SHORPY Historic Photo Archive & Fine-Art Prints
The Shorpy Archive
9000+ fine-art prints suitable for framing. Desk-size to sofa-size and larger, on archival paper or canvas.
Join and Share

Support Shorpy

Shorpy is funded by you. Help by purchasing a print or contributing. Learn more.

Social Shorpy


Join our mailing list (enter email):

Member Photos

Photos submitted by Shorpy members.

Colorized Photos

Colorized photos submitted by members.

About the Photos

Our holdings include hundreds of glass and film negatives/transparencies that we've scanned ourselves; in addition, many other photos on this site were extracted from reference images (high-resolution tiffs) in the Library of Congress research archive. (To query the database click here.) They are adjusted, restored and reworked by your webmaster in accordance with his aesthetic sensibilities before being downsized and turned into the jpegs you see here. All of these images (including "derivative works") are protected by copyright laws of the United States and other jurisdictions and may not be sold, reproduced or otherwise used for commercial purposes without permission.

© 2019 SHORPY INC.

[REV 25-NOV-2014]

JUMP TO PAGE   100  >  200  >  300  >  400  >  500  >  600

The Old Mill Stream: 1905

The Old Mill Stream: 1905

Circa 1905. "Keene Valley, old mill on the Ausable River, Adirondack Mountains, N.Y." 8x10 inch glass negative, Detroit Publishing Company. View full size.

On Shorpy:
Today's Top 5
To stay online without a paywall or a lot of pop-up ads, Shorpy needs your help. (Our server rental alone is $3,000 a year.) You can contribute by becoming a Patron, or by purchasing a print from the Shorpy Archive. Or both! Read more about our 2019 pledge drive here. Our last word on the subject is: Thanks!

Pelton Wheel

There is a square wood box in the second bay from the right, with water flowing out from under it. Also, a drive shaft going upward from the box to the mill building. Very probably a Pelton Wheel turbine, which was invented in the 1870s. It was much more efficient than a conventional water wheel, extracting nearly all of the energy from the head of water. Hydroelectric dams use them, on a much larger scale.

No Wheel?

It looks like the waterwheel fell off and broke to bits on the rocks downstream.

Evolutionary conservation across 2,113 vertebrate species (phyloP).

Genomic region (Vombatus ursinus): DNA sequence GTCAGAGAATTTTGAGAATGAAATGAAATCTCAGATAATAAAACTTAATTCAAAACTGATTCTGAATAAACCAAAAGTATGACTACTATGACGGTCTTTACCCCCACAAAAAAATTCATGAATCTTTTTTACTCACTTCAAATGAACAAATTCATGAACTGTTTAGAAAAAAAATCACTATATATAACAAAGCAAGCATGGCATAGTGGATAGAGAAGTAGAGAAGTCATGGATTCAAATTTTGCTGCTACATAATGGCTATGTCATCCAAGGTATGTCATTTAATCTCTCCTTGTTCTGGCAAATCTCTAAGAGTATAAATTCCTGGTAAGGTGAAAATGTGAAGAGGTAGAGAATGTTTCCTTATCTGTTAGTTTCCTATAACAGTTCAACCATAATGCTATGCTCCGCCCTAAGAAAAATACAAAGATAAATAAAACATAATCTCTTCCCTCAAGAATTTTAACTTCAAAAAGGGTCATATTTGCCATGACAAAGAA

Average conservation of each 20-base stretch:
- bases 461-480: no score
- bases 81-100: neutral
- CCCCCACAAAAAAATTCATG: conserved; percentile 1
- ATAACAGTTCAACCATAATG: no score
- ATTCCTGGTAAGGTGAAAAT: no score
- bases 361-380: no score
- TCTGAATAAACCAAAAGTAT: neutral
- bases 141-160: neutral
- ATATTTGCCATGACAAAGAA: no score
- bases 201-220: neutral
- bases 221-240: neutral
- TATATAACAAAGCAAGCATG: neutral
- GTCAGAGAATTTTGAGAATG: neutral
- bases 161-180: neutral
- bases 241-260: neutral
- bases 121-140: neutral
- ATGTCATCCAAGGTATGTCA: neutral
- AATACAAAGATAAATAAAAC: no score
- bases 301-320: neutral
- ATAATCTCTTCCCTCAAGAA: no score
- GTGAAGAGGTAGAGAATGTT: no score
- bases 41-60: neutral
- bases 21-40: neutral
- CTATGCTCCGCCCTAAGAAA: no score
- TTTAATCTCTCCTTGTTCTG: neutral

Water powered grist mill I'd say. No sign of a wheel so it's probably powered by a turbine. Plenty of evidence of high water with all the debris tangled in the structure both above and below the dam. Much structure repair has been done over the years giving some idea of the longevity of the business. I doubt they're still grinding grain with stone wheels at this date, but if they were, that would add a little grit to your Grape-Nuts. Thanks Dave for a beautiful picture.

Looks like a new roof,

But I don't think I'd trust the foundation logs in the spring runoff.


I have to imagine where exactly the dam might be, google having so far failed me. I'd guess the mountains at the left are Porter (one of the 4000 ft. peaks) and Blueberry (nice view on the Keene Valley trail on the way up Porter, that starts from the grass uninhabited "airport" that didn't exist then and may not, for all I know, exist now).

Memories from the '50s.

Somebody more current may know.


"Might need to get that bucket of paint out again."

Too early for an iPhone

Wonder what he just dropped in the water.

SHORPY OLD PHOTO ARCHIVE | History in HD is a vintage photo archive featuring thousands of high-definition images from the 1850s to 1960s. (Available as fine-art prints from the Shorpy Archive.) The site is named after Shorpy Higginbotham, a teenage coal miner who lived 100 years ago.

Syndicate content RSS | Contact Us | Privacy Policy | Photo Use | © 2019 Shorpy Inc.